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Lengua inglesa
show
verb (past tense showed , past participle shown or showed , present participle showing )
1 tr & intr to make or become visible, known or noticeable Does my embarrassment show?
2 to present to view.
3 to display or exhibit.
4 to prove, indicate or reveal.
5 to teach by demonstrating She showed me how to draw .
6 (often show someone in, out, over, round, up, etc ) to lead, guide or escort them I'll show you to the door .
7 to give Show him some respect .
8 to represent or manifest The exam results show a marked improvement .
9 intr said of a cinema film, theatre production, etc: to be part of a current programme The Godfather is showing at the local Odeon .
10 intr , slang to appear or arrive What time did he show?
noun
1 an act of showing.
2 any form of entertainment or spectacle.
3 an exhibition.
4 a pretence a show of friendship .
5 a sign or indication.
6 a display of feeling.
7 colloq proceedings; affair.
8 old use, colloq effort; attempt jolly good show .
9 med in childbirth: a small discharge of blood and mucus at the start of labour.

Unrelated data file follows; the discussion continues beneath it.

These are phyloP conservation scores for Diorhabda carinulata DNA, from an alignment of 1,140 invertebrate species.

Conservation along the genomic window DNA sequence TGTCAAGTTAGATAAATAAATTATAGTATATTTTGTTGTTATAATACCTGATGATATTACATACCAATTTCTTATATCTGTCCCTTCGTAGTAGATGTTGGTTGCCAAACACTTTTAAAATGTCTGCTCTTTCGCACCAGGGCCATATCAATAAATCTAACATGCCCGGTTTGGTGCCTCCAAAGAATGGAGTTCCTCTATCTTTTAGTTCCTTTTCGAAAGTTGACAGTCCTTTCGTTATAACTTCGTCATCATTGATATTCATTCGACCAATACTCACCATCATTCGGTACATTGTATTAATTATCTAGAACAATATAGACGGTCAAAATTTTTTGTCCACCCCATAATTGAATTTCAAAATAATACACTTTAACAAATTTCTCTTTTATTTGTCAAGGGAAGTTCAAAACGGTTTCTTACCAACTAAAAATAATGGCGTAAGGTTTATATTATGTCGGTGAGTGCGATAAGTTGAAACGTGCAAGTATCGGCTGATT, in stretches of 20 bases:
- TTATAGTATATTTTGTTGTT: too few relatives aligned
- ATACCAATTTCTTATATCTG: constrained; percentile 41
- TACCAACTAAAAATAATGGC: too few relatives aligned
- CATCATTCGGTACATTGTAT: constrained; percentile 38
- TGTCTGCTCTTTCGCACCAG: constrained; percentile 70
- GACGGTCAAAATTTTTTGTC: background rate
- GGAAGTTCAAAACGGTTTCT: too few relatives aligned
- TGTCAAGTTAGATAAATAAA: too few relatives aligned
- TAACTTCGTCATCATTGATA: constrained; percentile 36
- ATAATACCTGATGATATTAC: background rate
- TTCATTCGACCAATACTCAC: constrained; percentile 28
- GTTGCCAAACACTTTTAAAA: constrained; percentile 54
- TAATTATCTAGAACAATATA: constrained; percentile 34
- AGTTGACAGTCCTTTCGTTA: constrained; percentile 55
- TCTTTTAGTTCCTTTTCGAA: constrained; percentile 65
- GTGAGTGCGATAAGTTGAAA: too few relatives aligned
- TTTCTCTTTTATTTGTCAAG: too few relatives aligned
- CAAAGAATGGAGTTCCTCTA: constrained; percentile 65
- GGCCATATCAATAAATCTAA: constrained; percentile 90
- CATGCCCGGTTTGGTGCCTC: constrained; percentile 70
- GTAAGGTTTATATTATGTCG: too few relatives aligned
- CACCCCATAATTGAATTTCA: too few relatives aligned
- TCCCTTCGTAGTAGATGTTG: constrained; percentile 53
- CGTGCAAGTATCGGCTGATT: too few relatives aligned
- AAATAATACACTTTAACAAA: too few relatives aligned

[Anglo-Saxon sceawian to look]
a show of hands see under hand.
for show for the sake of outward appearances; for effect.
give the show away to let out or reveal a secret.
have something or nothing to show to have, or not to have, a reward or benefit for one's efforts.
on show on display; available to be seen.
run the show colloq to be in charge; to take over or dominate.
steal the show see under steal.
show off
1 to display oneself or one's talents precociously, to invite attention or admiration.
2 to behave in an ostentatious manner. See also show-off.
show something off
1 to display it proudly, inviting admiration.
2 to display it to good effect The cream rug shows off the red carpet nicely .
show up
1 colloq to arrive; to turn up.
2 to be clearly visible.
show someone up to embarrass or humiliate them in public.
show something up to make it appear inadequate or inferior by comparison.


© Hodder Education
show business
noun the entertainment industry, especially light entertainment in film, theatre and television.
as adjective (show-business) his show-business friends .


© Hodder Education
show house
noun a finished decorated house shown to prospective buyers of others that are being built.


© Hodder Education
show-and-tell
noun an education exercise in which a pupil brings an article to school and then talks about it to the rest of the class.


© Hodder Education
show-off
noun , colloq someone who shows off to attract attention; an exhibitionist. See also show off under show.


© Hodder Education
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